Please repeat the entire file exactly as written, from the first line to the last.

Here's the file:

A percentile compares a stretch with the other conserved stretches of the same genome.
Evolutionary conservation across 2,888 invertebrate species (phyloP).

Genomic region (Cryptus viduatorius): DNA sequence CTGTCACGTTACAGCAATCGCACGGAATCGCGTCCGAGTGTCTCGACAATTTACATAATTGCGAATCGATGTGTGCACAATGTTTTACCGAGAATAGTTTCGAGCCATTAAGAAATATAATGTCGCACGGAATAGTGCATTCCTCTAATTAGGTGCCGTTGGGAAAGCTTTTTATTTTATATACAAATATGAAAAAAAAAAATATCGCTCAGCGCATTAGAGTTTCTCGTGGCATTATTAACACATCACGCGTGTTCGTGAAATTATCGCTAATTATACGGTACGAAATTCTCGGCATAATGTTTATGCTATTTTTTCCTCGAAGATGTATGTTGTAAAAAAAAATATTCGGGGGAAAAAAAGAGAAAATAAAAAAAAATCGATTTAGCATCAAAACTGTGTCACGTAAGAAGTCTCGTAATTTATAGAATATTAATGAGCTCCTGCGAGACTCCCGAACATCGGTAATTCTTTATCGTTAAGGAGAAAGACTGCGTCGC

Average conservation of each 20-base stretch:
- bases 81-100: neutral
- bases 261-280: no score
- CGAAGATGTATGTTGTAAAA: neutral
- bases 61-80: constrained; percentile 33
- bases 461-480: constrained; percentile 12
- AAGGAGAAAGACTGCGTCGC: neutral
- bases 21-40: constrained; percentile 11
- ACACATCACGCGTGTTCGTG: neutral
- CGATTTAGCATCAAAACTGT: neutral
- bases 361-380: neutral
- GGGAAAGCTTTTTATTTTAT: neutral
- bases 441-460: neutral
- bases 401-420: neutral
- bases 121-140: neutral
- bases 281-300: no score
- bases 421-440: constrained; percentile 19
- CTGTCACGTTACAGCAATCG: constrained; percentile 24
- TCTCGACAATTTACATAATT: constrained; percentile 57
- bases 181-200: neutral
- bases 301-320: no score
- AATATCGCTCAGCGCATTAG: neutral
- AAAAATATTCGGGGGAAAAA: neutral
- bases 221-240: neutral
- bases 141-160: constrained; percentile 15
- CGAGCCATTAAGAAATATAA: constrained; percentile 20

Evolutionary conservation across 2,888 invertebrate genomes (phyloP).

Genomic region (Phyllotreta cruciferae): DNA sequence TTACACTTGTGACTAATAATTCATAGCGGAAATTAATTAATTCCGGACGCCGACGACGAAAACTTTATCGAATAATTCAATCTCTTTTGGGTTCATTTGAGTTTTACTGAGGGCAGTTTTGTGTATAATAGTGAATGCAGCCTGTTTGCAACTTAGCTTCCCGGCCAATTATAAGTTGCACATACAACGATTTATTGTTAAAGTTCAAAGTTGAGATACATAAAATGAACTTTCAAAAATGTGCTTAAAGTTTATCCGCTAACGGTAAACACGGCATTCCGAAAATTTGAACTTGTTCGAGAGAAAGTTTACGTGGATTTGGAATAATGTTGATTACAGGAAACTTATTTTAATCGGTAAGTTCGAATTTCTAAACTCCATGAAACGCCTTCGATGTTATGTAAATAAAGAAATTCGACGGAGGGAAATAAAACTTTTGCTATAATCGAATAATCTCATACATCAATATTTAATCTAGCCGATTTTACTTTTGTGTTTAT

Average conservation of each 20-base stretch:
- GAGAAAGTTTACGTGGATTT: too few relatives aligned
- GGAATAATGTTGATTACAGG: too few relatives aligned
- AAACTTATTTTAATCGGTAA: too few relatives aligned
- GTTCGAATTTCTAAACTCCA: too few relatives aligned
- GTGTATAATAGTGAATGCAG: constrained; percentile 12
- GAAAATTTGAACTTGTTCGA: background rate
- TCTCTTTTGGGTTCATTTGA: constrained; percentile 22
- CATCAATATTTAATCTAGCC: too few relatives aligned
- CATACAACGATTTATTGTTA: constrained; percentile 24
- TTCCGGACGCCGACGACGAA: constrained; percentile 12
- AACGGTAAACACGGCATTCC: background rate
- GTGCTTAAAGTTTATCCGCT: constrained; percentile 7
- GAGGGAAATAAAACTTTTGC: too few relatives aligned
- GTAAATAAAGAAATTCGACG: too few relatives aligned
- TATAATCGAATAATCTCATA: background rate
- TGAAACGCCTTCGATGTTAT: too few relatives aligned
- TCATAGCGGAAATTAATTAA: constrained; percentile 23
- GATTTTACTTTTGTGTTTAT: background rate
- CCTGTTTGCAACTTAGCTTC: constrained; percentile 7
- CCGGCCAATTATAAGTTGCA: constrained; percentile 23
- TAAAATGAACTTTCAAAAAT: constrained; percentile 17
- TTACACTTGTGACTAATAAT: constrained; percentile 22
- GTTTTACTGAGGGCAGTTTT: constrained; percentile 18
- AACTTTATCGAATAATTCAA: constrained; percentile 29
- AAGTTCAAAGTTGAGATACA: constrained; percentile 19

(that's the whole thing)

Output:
A percentile compares a stretch with the other conserved stretches of the same genome.
Evolutionary conservation across 2,888 invertebrate species (phyloP).

Genomic region (Cryptus viduatorius): DNA sequence CTGTCACGTTACAGCAATCGCACGGAATCGCGTCCGAGTGTCTCGACAATTTACATAATTGCGAATCGATGTGTGCACAATGTTTTACCGAGAATAGTTTCGAGCCATTAAGAAATATAATGTCGCACGGAATAGTGCATTCCTCTAATTAGGTGCCGTTGGGAAAGCTTTTTATTTTATATACAAATATGAAAAAAAAAAATATCGCTCAGCGCATTAGAGTTTCTCGTGGCATTATTAACACATCACGCGTGTTCGTGAAATTATCGCTAATTATACGGTACGAAATTCTCGGCATAATGTTTATGCTATTTTTTCCTCGAAGATGTATGTTGTAAAAAAAAATATTCGGGGGAAAAAAAGAGAAAATAAAAAAAAATCGATTTAGCATCAAAACTGTGTCACGTAAGAAGTCTCGTAATTTATAGAATATTAATGAGCTCCTGCGAGACTCCCGAACATCGGTAATTCTTTATCGTTAAGGAGAAAGACTGCGTCGC

Average conservation of each 20-base stretch:
- bases 81-100: neutral
- bases 261-280: no score
- CGAAGATGTATGTTGTAAAA: neutral
- bases 61-80: constrained; percentile 33
- bases 461-480: constrained; percentile 12
- AAGGAGAAAGACTGCGTCGC: neutral
- bases 21-40: constrained; percentile 11
- ACACATCACGCGTGTTCGTG: neutral
- CGATTTAGCATCAAAACTGT: neutral
- bases 361-380: neutral
- GGGAAAGCTTTTTATTTTAT: neutral
- bases 441-460: neutral
- bases 401-420: neutral
- bases 121-140: neutral
- bases 281-300: no score
- bases 421-440: constrained; percentile 19
- CTGTCACGTTACAGCAATCG: constrained; percentile 24
- TCTCGACAATTTACATAATT: constrained; percentile 57
- bases 181-200: neutral
- bases 301-320: no score
- AATATCGCTCAGCGCATTAG: neutral
- AAAAATATTCGGGGGAAAAA: neutral
- bases 221-240: neutral
- bases 141-160: constrained; percentile 15
- CGAGCCATTAAGAAATATAA: constrained; percentile 20

Evolutionary conservation across 2,888 invertebrate genomes (phyloP).

Genomic region (Phyllotreta cruciferae): DNA sequence TTACACTTGTGACTAATAATTCATAGCGGAAATTAATTAATTCCGGACGCCGACGACGAAAACTTTATCGAATAATTCAATCTCTTTTGGGTTCATTTGAGTTTTACTGAGGGCAGTTTTGTGTATAATAGTGAATGCAGCCTGTTTGCAACTTAGCTTCCCGGCCAATTATAAGTTGCACATACAACGATTTATTGTTAAAGTTCAAAGTTGAGATACATAAAATGAACTTTCAAAAATGTGCTTAAAGTTTATCCGCTAACGGTAAACACGGCATTCCGAAAATTTGAACTTGTTCGAGAGAAAGTTTACGTGGATTTGGAATAATGTTGATTACAGGAAACTTATTTTAATCGGTAAGTTCGAATTTCTAAACTCCATGAAACGCCTTCGATGTTATGTAAATAAAGAAATTCGACGGAGGGAAATAAAACTTTTGCTATAATCGAATAATCTCATACATCAATATTTAATCTAGCCGATTTTACTTTTGTGTTTAT

Average conservation of each 20-base stretch:
- GAGAAAGTTTACGTGGATTT: too few relatives aligned
- GGAATAATGTTGATTACAGG: too few relatives aligned
- AAACTTATTTTAATCGGTAA: too few relatives aligned
- GTTCGAATTTCTAAACTCCA: too few relatives aligned
- GTGTATAATAGTGAATGCAG: constrained; percentile 12
- GAAAATTTGAACTTGTTCGA: background rate
- TCTCTTTTGGGTTCATTTGA: constrained; percentile 22
- CATCAATATTTAATCTAGCC: too few relatives aligned
- CATACAACGATTTATTGTTA: constrained; percentile 24
- TTCCGGACGCCGACGACGAA: constrained; percentile 12
- AACGGTAAACACGGCATTCC: background rate
- GTGCTTAAAGTTTATCCGCT: constrained; percentile 7
- GAGGGAAATAAAACTTTTGC: too few relatives aligned
- GTAAATAAAGAAATTCGACG: too few relatives aligned
- TATAATCGAATAATCTCATA: background rate
- TGAAACGCCTTCGATGTTAT: too few relatives aligned
- TCATAGCGGAAATTAATTAA: constrained; percentile 23
- GATTTTACTTTTGTGTTTAT: background rate
- CCTGTTTGCAACTTAGCTTC: constrained; percentile 7
- CCGGCCAATTATAAGTTGCA: constrained; percentile 23
- TAAAATGAACTTTCAAAAAT: constrained; percentile 17
- TTACACTTGTGACTAATAAT: constrained; percentile 22
- GTTTTACTGAGGGCAGTTTT: constrained; percentile 18
- AACTTTATCGAATAATTCAA: constrained; percentile 29
- AAGTTCAAAGTTGAGATACA: constrained; percentile 19